Quails in or­bit

As­tro­nauts can now look for­ward to fine French cui­sine in space.

The Star Malaysia - Star2 - - TASTE - By LAU­RENT BANGUET

IT’S your 150th day in space, and life is start­ing to re­sem­ble the movie Ground­hog Day – a repet­i­tive daily rou­tine in­ter­spersed with tugs of long­ing for life back on Earth.

Then, all of a sud­den, things start to look up.

Mis­sion Con­trol has de­clared that to­day will be a “spe­cial day” and you can look for­ward to a lip-smack­ing, fin­ger-lickin’-good gourmet meal at the end of it. This is where France’s space chefs come in. In an ini­tia­tive backed by top-of-the-line cuisinier Alain Du­casse, a team of cooks de­sign and make “Spe­cial Event Meals” – SEMs – to en­liven the nu­tri­tious but of­ten dull freeze-dried diet of life in space.

About once a month, as the dis­tant Earth rolls slowly be­neath them, as­tro­nauts can feast on roasted quail, Bre­ton lob­ster, han­drea­red chicken from the Lan­des, casse­role of Bur­gundy beef cheek, Riviera-style sword­fish or duck breast in a ca­per sauce.

Dessert could be a le­mon cream cake, choco­late cake, or mille­feuille (lit­er­ally, “thou­san­dleaf”) puff pas­try with fruit and cream fill­ing.

As with al­most ev­ery­thing con­nected with space, pre­par­ing food to be con­sumed in zero grav­ity comes with a range of chal­lenges.

Rule No. 1 is safety, said Lionel Suchet, deputy head of France’s Toulouse Space Cen­tre, who launched the pro­gramme. Be­cause of a “no bac­te­ria” re­quire­ment, the food must be han­dled in an ul­tra-clean en­vi­ron­ment.

‘Cap­tain Had­dock’ dan­ger

Another po­ten­tial devil is tex­ture. In­gre­di­ents that pro­vide a pleas­ant feel in the mouth on Earth could be lethal in space, Suchet said.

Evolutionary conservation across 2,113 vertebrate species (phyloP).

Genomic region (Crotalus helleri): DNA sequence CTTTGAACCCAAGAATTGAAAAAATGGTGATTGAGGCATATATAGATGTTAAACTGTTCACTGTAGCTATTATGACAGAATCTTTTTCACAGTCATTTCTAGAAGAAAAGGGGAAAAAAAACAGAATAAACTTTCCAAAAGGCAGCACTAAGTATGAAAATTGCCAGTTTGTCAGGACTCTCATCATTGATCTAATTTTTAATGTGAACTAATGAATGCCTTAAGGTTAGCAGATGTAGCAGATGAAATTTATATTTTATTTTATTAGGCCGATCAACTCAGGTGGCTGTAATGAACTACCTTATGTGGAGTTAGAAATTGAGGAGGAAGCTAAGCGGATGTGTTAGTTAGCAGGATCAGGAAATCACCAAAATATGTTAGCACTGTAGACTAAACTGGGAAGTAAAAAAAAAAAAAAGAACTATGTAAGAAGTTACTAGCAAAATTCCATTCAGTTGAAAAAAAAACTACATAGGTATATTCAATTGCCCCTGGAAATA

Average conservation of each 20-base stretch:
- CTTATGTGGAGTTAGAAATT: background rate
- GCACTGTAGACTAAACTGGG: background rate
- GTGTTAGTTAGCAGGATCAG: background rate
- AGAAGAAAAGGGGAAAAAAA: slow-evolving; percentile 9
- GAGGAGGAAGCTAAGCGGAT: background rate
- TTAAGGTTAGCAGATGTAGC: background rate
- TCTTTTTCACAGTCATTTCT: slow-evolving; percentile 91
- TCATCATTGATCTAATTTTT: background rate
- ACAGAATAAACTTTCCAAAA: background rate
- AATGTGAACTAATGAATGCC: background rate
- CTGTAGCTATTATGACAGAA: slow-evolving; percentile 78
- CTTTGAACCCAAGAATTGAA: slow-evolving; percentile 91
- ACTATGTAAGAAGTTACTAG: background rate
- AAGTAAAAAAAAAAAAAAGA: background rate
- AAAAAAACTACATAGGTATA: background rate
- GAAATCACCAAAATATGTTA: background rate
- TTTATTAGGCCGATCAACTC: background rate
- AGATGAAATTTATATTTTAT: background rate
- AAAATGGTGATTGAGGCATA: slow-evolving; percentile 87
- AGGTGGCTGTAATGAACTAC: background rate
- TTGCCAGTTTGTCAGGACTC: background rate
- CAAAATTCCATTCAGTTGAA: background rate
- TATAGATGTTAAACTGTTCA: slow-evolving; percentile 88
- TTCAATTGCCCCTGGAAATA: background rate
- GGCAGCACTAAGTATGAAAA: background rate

“Food can’t be too dry, break­ing up into crumbs that as­tro­nauts can in­hale,” he said.

“At the same time, you can’t have it too liq­uid. If food is too runny, you get ‘ Cap­tain Had­dock Syn­drome’,” Suchet said.

This was a ref­er­ence to an episode in one of the Tintin car­toon books, where a char­ac­ter’s whisky rolls up dis­con­cert­ingly into a ball as their space­ship speeds to the Moon.

“Cap­tain Had­dock Syn­drome” may sound fun ... but the balls of liq­uid can cause short cir­cuits if they touch elec­tronic gear.

Then there is ease of use. The food must fit in ul­tra-light alu­minium tins that can be re­heated on an in­duc­tion cook­top.

And the as­tro­nauts must be able to con­sume the con­tents one-handed, us­ing a spoon. Any­thing with bits that are too big, too tiny, too fid­dly or need to be cut is a no-no.

France’s Na­tional Cen­tre of Space Stud­ies (CNES) has or­dered up to 2,000 in­di­vid­ual meals, from 25 recipes, for next year alone. They are cer­ti­fied by Nasa for use aboard the In­ter­na­tional Space Sta­tion (ISS).

He­naff, a small pate-mak­ing com­pany based at Poul­dreuzic, Brit­tany, does the cook­ing, us­ing a ster­ile cham­ber at its plant.

French culi­nary in­volve­ment in space dates back to 1993, when French as­tro­naut Jean-Pierre Haignere re­turned from a mis­sion aboard the Rus­sian space sta­tion Mir.

Ev­ery­thing went well, but the food was another mat­ter: day af­ter day of black bread, cold her­rings and tinned pla­s­ticky cheese ... For any French palate, a cos­mic night­mare.

In a rush of sym­pa­thy, Richard Filippi, a teacher at a restau­rant school in Souil­lac – ap­pro­pri­ately in the foodie heart­land of the Dor­dogne – con­tacted the CNES, of­fer­ing his help.

The meals proved an in­stant suc­cess. In 1997, when France was forced to can­cel a manned mis­sion to Mir, Rus­sia’s cos­mo­naut begged the CNES to send up the food any­way as they liked it so much.

“At this point, we dis­cov­ered that there was an im­por­tant is­sue at stake, not just in op­er­a­tional terms but also psy­cho­log­i­cally, for teams to meet for a good meal on spe­cial oc­ca­sions,” Suchet told AFP.

With Du­casse’s help, the menu ex­panded to top-of-the-range of­fer­ings. SEMs were born in 2004, and five years later made their first ap­pear­ance on the ISS.

The im­por­tance of fes­tive meals is in­flu­enc­ing prepa­ra­tions for manned mis­sions to Mars.

Bore­dom and ten­sions be­tween team mem­bers will be among the great­est ob­sta­cles on what is likely to be a round trip of two years in ex­treme con­fine­ment.

One idea is to have dishes that on “spe­cial days” pop out from se­cret com­part­ments to pro­vide crew wth a tasty, morale-boost­ing sur­prise. — AFP

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